Having looked on the Kickstarter page it looks like people have been receiving their copies from March onwards, so hopefully we'll start to hear a little of how it plays soon, ideally we might even be able to get a hands-on look in a couple of weeks at the Expo.

Inside the Box also has a mailing list for their next Kickstarter project, 'Statecraft', something I wouldn't be surprised to see pop up in some form at the UK Game Expo. From what information I've found on their site it looks like you'll be playing as political candidates trying to increase your chances of election by making promises and decision that raise and lower your popularity with different groups.

Interestingly the cards have two sets of values on their faces and from the way they're laid out it appears that you can chose to take a stance one way or another on the issues relevant on the card to different effects.

As someone who plays a lot of boardgames on my lunch break I was drawn to the fact that both games seems like they’d be great for those of us with busy schedules as they are able to support small and large group sizes (2-6 for Molecule and 2-8 for Statecraft) and designed to be played through in comfortably under an hour.



Wednesday, 25 May 2016

[actual play] Kingdom Death: Monster - Lantern Year 19 - 20 - The Death of a Saviour

Aeson, Agarve, Alclemen and Aethra left the camp, knowing the that the King's Man lurked in the dark. But off to hunt they went. They followed the migration of the antelope, and came upon a fresh kill, with Aeson hacking away an organ from the corpse. Further did they travel, but as they stalked the antelope a large white lion attacked.

Blessed such that they were the hunters fought, and with skill made quick work of the lion, with Aeson gaining some mastery over the Twilight Sword he now bore.

With the lion dead, the hunters returned to camp as the skies opened and drenched the lands with acid rain. Some stone sizzled and bubbled, forming a metallic ore of some use. And the camp put their kill to good use, fashioning for the blue saviour Alcmene Alcestis, a lantern glaive.

Alcestis and her daughter Alcmene, Alcleme, and Asterion set out to face the King's Man that now stalked the camp. The fight began with some hope, a little hope, with Alcestis darting in and creating openings for the others to attack. Asterion, showing mastery of swords, attacked and hacked the King's Man with a steel sword taken from the first the camp had faced. Open wounds on the beast erupted with acid blood, and the monster's halberd ripped open the guts of Asterion and Alcleme, leaving just Alcestis and her saviour daughter to fight on. But it was no good.

Those survivors in the camp set out to find their missing brethren, and discovered their bodies and gathered their weapons. What remains were put to good use. The camp let out a cry, and a babble of different languages came from all present. Anthas Aiakos was overcome with the new language and his gibberings were unnerving to the others.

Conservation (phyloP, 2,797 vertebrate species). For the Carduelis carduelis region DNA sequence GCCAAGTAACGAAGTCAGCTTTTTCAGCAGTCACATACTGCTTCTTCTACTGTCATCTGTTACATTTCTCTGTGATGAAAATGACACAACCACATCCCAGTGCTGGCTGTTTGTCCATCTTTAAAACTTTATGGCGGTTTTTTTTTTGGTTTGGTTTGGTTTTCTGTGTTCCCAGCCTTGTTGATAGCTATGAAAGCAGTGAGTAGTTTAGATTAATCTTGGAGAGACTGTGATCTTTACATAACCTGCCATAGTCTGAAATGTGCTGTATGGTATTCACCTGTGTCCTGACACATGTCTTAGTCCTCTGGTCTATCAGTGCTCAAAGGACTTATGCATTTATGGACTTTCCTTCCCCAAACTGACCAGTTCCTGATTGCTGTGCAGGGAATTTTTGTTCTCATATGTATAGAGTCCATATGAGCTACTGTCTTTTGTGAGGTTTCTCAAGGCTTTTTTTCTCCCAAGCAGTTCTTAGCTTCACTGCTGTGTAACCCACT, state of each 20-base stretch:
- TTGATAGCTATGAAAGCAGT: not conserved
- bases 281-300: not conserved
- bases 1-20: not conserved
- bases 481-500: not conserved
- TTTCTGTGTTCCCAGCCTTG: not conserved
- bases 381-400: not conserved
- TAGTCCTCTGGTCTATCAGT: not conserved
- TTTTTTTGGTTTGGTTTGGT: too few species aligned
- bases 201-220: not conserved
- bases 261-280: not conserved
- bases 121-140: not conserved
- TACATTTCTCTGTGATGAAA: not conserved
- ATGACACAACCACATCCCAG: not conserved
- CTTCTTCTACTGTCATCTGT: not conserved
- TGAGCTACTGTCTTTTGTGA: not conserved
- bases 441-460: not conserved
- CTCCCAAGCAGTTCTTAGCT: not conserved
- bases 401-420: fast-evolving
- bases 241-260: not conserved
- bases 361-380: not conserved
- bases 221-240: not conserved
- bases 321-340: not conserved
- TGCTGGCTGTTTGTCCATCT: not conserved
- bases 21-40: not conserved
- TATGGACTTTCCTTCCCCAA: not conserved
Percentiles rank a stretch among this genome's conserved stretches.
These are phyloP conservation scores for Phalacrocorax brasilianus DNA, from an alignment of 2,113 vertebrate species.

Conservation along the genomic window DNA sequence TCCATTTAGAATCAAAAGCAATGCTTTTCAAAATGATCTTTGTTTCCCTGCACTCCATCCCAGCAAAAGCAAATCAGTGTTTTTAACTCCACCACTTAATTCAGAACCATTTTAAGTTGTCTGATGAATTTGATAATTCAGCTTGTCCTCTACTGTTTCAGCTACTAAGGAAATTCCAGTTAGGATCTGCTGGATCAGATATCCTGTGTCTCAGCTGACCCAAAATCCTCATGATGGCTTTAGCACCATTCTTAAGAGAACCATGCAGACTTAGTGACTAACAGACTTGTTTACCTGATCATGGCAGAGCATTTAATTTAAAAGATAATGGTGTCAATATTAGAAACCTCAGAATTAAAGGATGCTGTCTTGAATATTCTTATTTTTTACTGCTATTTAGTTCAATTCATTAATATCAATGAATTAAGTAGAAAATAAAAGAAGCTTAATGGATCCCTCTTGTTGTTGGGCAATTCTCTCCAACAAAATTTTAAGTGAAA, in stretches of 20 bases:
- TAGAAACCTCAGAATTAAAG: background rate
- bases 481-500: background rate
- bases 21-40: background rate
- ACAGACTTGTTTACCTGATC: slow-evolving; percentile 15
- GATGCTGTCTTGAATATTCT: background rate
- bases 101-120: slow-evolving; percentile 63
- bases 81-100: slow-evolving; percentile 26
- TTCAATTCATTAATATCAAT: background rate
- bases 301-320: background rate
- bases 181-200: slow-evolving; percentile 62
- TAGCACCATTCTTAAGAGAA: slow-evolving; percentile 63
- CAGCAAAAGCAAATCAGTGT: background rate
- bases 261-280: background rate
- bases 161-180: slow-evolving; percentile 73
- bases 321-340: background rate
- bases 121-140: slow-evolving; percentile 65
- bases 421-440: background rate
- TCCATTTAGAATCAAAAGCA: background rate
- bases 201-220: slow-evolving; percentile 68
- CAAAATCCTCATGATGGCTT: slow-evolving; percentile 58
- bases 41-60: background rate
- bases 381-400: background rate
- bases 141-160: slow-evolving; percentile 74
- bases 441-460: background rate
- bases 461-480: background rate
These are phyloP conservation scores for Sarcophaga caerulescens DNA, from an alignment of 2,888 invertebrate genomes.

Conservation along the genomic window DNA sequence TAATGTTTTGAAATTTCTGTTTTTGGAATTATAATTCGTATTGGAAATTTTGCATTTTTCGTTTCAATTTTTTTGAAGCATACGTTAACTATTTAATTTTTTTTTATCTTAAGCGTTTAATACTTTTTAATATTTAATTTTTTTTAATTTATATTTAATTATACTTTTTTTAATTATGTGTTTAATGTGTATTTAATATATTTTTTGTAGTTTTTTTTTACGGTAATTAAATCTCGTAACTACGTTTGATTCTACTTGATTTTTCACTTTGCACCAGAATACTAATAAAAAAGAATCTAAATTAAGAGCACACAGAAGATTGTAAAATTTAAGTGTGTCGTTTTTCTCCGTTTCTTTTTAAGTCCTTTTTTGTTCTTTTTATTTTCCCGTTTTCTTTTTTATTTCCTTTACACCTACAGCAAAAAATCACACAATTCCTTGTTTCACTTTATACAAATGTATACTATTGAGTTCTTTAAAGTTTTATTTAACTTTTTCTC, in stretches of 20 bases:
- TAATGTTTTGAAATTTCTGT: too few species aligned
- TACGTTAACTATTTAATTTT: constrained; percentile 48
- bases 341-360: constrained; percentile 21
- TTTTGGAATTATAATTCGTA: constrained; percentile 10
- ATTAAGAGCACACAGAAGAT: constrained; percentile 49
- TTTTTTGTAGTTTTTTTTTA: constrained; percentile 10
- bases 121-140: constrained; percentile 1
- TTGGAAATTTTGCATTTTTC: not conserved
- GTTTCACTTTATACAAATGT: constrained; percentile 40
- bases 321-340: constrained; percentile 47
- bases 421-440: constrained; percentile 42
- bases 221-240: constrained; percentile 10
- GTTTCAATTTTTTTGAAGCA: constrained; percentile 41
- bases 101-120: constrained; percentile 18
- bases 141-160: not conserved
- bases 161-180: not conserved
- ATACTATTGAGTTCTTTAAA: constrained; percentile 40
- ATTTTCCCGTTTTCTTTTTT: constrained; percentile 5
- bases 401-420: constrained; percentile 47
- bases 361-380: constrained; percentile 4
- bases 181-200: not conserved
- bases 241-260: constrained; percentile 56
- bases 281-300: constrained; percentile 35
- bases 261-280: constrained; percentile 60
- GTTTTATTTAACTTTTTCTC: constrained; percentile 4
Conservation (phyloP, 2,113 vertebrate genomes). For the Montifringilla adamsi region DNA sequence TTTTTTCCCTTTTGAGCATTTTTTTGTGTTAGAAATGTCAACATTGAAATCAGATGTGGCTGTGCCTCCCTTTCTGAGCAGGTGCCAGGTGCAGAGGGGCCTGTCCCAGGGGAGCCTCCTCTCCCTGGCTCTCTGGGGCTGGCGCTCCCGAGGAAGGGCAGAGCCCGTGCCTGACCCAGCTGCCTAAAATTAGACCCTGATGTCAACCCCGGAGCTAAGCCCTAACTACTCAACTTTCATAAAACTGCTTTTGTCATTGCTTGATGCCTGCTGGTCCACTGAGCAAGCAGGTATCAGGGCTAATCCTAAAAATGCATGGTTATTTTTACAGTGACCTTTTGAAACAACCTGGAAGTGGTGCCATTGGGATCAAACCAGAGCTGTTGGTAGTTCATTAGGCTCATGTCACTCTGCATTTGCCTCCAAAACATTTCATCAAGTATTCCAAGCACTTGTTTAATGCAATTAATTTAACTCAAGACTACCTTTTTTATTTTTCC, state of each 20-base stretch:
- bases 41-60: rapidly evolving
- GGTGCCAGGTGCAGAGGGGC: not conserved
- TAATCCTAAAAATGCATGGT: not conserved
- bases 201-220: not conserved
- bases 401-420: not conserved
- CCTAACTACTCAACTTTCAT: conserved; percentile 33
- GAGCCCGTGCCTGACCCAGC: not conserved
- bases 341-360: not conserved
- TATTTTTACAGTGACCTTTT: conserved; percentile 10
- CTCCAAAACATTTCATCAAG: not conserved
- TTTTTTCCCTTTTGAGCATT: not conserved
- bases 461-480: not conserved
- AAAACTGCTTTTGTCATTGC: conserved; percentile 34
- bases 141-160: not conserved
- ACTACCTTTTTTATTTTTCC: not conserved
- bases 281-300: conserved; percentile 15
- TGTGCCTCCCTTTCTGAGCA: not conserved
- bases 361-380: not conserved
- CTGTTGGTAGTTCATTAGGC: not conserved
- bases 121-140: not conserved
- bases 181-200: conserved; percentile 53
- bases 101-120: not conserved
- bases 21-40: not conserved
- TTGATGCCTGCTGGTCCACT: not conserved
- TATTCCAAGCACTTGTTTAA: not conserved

With the remains of their fallen brethren, and the resources already in the camp, they fashioned a beacon shield, something that should help defend against the worst monsters they would have to face.

The Twilight Knight returned and challenged Aeson, with Aeson proving his skill and learning more about the art of the Twilight sword. The knight promised to return. Aeson was getting old though, and he had much to learn in little time. The return of the knight was timely, as the people of the camp watched as the lantern horde began to dim. They were able to find a cavern below it, and there, waiting, was a cloaked being, somehow feeding from the lanterns. And it gave off a palpable aura of death. The camp discussed their plans, and the only option was to fashion a great weapon to slay the creature when it awoke.

So that was a hell of a TPK. And a waste of the blue saviour. I had hoped the bonus reach on weapon they got with the spear, and the King's Step on Alcestis, and the katar user, would be able to get through the hit locations and armour. But the dice just turned on me bad. 

[unboxing] Kingdom Death: Monster - Slenderman

Slenderman is a model I already own as a prerelease resin kit, but today I got my expansion kit plastic version. The model not only is stunning looking on the sprues, but the new sets of cards and options it brings are very cool. Slenderman replaces some of the events in the campaign, provides some new gear and some other options. Unlike other nemesis monsters, Slenderman gives access to a new innovation and access to new items that are made from him and the strange black liquid that you can get off him. Slenderman fights on first reading seem to revolve around some teleportation shenanigans and story wise he is a horror the survivors of the camp can barely remember. I will more than likely add him into my Dragon King campaign which will begin in a few weeks, and see what happens. 

Monday, 23 May 2016

[UKGE 2016] Things We Want to See - Dust Adventures